location /push-service {
      proxy_pass http://backend_app;
      proxy_http_version 1.1;
      proxy_set_header X-Forwarded-For $proxy_add_x_forwarded_for;
      proxy_set_header Host $http_host;
      proxy_set_header Upgrade $http_upgrade;
      proxy_set_header Connection "upgrade";
    }
  }

The call from the frontend is to http://location/push-service, but the Push-Service only understands calls to /, then why specify the location = /push-service in nginx's configuration file? This is thanks to the Dispatcher, that will detect the call to http://localhost/push-service and rewrite it to http://push-service/, having a link to it in the docker-compose.yml file.

Have fun!

References

Ember & nginx docker deployment with multi-stage builds

Introduction

At work we use docker as the virtualization technology of choice to perform our project's deployments. We follow a microservices architecture that allows us to do rapid development & testing, quickly trying new ideas and iterating on new functionality using a
modular approach, choosing the best language/framework that best adapts to our needs for each
particular use case.

The Problem

Our fronted stack consists of Ember.js happily running in an nginx server inside a docker container. The initial building & deployment process that we had was effective but a little cumbersome. I will use TenForce's webcat repository as example.

Initially the Ember application is built via command line (ember build --prod), generating a dist.zip file. The file is then uploaded to the repository releases with a new tag assigned.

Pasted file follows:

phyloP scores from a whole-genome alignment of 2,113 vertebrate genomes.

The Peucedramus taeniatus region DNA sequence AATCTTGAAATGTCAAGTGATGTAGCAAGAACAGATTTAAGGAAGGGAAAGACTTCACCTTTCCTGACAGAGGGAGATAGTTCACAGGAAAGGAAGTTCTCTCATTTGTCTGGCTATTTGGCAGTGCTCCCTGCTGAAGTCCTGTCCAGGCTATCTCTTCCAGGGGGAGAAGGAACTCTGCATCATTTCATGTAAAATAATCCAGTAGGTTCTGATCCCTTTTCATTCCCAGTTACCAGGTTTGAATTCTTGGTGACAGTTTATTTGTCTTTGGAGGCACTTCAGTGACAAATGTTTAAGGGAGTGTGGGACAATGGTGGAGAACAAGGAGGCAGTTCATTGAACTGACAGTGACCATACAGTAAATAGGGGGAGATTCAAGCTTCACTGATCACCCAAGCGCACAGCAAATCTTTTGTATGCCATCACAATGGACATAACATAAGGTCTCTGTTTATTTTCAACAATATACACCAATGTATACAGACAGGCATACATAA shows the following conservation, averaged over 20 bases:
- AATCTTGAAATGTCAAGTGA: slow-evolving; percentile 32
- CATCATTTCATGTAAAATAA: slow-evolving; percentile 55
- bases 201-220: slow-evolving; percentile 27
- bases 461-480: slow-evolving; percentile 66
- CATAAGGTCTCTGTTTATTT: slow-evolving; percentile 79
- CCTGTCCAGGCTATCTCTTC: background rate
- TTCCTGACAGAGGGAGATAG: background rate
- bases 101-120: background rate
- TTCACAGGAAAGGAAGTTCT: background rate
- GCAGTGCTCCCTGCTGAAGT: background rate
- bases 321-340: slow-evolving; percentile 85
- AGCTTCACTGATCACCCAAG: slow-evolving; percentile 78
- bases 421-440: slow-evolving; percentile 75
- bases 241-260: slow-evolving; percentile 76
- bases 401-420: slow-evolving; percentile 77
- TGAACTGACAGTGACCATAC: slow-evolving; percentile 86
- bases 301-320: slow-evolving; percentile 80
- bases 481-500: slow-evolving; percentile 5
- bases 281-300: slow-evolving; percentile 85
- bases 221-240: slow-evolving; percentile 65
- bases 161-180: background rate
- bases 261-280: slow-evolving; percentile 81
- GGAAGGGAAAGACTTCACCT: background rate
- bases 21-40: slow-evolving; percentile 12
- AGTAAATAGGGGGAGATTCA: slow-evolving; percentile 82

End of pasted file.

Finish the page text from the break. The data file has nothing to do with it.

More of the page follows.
Afterwards, when building the nginx docker image, from the Dockerfile we detect the current version of the frontend reading it from the package.json file and fetch it from the github releases, unpacking the zip file contents into the nginx serving directory.

The Dockerfile is self explanatory:

FROM semtech/mu-nginx-spa-proxy

MAINTAINER Aad Versteden <madnificent@gmail.com>

RUN apt-get update; apt-get upgrade -y; apt-get install -y unzip wget;
COPY package.json /package.json
RUN mkdir /app; cd /app; wget https://github.com/tenforce/webcat/releases/download/v$(cat /package.json | grep version | head -n 1 | awk -F: '{ print $2 }' | sed 's/[ ",]//g')/dist.zip
RUN cd /app; unzip dist.zip; mv dist/* .
RUN rm /app/dist.zip package.json

Now this has two problems:

  • We have to manually build the ember application and upload it to the github releases url.
  • Builds are not deterministic since each person has their own node, npm, bower & ember-cli combination. This has already accounted for some time lost looking on why seemingly identic builds some failed and some not.

The Solution

The solution came by using a combination of two new approaches:

  1. Using a docker image with node,npm, bower & ember-cli installed, therefore guaranteeing that every build would be with the same versions.
  2. Using Docker's multi-stage builds. Simply put, it allows to use the output of a given image as the input of the next one , avoiding fat images and simplifying the building process.

The first part is achieved by using the docker-ember image, ensuring fixed versions for the build tools:

FROM ubuntu:16.04
MAINTAINER Aad Versteden <madnificent@gmail.com>

# Install nodejs as per http://askubuntu.com/questions/672994/how-to-install-nodejs-4-on-ubuntu-15-04-64-bit-edition
RUN apt-get -y update; apt-get -y install wget python build-essential git libfontconfig
RUN wget -qO- https://deb.nodesource.com/setup_7.x > node_setup.sh
RUN bash node_setup.sh
RUN apt-get -y install nodejs
RUN npm install -g bower@1.7.9
RUN echo '{ "allow_root": true }' > /root/.bowerrc
RUN npm install -g ember-cli@2.14.0

WORKDIR /app

The second part is achieved by using the multi-stage build in the process, building the ember app and copying the resulting dist output folder inside nginx's serving directory.

FROM madnificent/ember:2.14.0 as ember
MAINTAINER Esteban Sastre <esteban.sastre@tenforce.com>

COPY . /app
RUN npm install && bower install
RUN ember build

FROM semtech/mu-nginx-spa-proxy
COPY --from=ember /app/dist /app

This way, all the building process is limited to a simple docker build .

Have fun!